Anyway, Mick, le petit chef, did a great job in the kitchen for those few days I had to keep my forearm elevated, and has since been invaluable for chopping, stirring and the like. It’s quite frustrating not being able to do things myself, but I am adapting to my supervisory role. :-) And thanks to all of you for commiserating with my misfortune, I have really appreciated all your good wishes.
Also, I must thank Nicole at: http://www.testkitchenrecipes.blogspot.com/ for giving me this award.
I'm sorry it's taken so long for me to acknowledge it, I'll be passing it along next time. Thank you Nicole.
Today’s recipe is Lancashire Hotpot, a traditional dish from my home county in England. The origins of Hotpot are a little vague. Some claim it has its basis in the Lancashire cotton industry, as it is a simple dish to prepare and has a long cooking time. Women mill workers could prepare it in the morning, leave it to cook all day, and it would be ready when the family came home from work. Others say it originated with the miners, who would take the pot to work wrapped in a blanket, where it would keep warm until lunchtime. Still others suggest it was prepared for shepherds to eat while tending their sheep on the moors.
But, one thing historians generally agree on is that Lancashire Hotpot made its first appearance during the industrial revolution of the mid 19th century. Hotpot is certainly mentioned in Elizabeth Gaskell’s novel, North and South, which was first published in 1855. Mr. Thornton, a mill owner in the novel says of Lancashire Hotpot, "I never made a better dinner in my life." I hope you all enjoy it as much.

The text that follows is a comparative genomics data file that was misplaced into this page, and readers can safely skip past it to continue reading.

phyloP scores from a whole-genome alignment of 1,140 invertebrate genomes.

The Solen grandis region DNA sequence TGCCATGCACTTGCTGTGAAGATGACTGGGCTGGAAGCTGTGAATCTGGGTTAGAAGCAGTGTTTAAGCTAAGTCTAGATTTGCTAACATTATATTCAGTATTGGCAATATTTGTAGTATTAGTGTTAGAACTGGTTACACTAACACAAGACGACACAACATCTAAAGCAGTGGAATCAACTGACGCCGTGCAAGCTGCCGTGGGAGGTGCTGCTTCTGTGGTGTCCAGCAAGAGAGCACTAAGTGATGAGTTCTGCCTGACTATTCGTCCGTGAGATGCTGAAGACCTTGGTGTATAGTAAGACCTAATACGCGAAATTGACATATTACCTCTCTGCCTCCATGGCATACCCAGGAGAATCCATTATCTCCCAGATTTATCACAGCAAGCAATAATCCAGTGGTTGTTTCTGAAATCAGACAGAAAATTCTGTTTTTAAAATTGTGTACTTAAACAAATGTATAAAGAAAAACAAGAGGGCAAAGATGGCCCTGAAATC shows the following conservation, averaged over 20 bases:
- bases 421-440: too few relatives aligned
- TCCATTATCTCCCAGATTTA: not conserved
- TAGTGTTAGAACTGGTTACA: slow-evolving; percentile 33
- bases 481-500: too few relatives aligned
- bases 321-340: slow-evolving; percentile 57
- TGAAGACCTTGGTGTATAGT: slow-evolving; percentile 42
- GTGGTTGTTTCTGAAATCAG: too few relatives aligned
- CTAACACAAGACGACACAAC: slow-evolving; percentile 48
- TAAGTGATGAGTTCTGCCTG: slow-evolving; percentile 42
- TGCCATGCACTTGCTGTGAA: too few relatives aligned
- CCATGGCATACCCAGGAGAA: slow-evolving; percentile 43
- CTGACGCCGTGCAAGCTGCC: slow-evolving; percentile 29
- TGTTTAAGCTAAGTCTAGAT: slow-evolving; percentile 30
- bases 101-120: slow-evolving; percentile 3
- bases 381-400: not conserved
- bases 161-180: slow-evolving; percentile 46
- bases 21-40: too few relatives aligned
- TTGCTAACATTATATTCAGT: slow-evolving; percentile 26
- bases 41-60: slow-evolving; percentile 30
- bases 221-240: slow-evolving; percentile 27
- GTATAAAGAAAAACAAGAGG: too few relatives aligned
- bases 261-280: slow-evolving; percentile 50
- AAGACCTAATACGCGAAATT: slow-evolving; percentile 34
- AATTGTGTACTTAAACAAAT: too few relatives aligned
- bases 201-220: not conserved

Originally, Hotpot was made with mutton and oysters, both of which were very cheap in 19th century England; nowadays we use lamb and exclude the oysters. I’m afraid I have deviated even more from tradition and used beef. I did actually manage to get some lamb – but that’s a whole other story – and we have now become so accustomed to the beef version that we actually prefer it. I guess you could say that my Lancashire Hotpot is a variation on beef stew, but what ever it is, it’s darned tasty.
1lbs beef stew meat
½ cup seasoned flour
1 tablespoon olive oil
2lbs russet potatoes, thinly sliced
1-cup beef broth/stock
1 onion sliced
3 carrots, sliced
1 turnip or rutabaga, sliced
4 tablespoons melted butter, divided
- Pre-heat oven to 375°F.
- Put flour and beef in a resealable plastic bag, and shake to coat.
- Heat oil in a large skillet over a medium high heat, add beef and sauté until browned.
- Transfer the meat to a tall-sided casserole or Pyrex dish and top with a layer of potatoes. Use the smaller pieces, reserving the larger ones for the top layer.
- In alternate layers add, onions, rutabaga, carrots, and top with remaining potatoes.
- Pour in the stock.
Brush the potatoes with half the melted butter. Cover dish and bake for 1½ hours.
- Remove the dish from the oven, and brush the potatoes with remaining melted butter.
- Return dish to the oven, and cook uncovered for a further 30 minutes or until potatoes are browned. If the potatoes don’t brown evenly pop the dish under the broiler for a few minutes.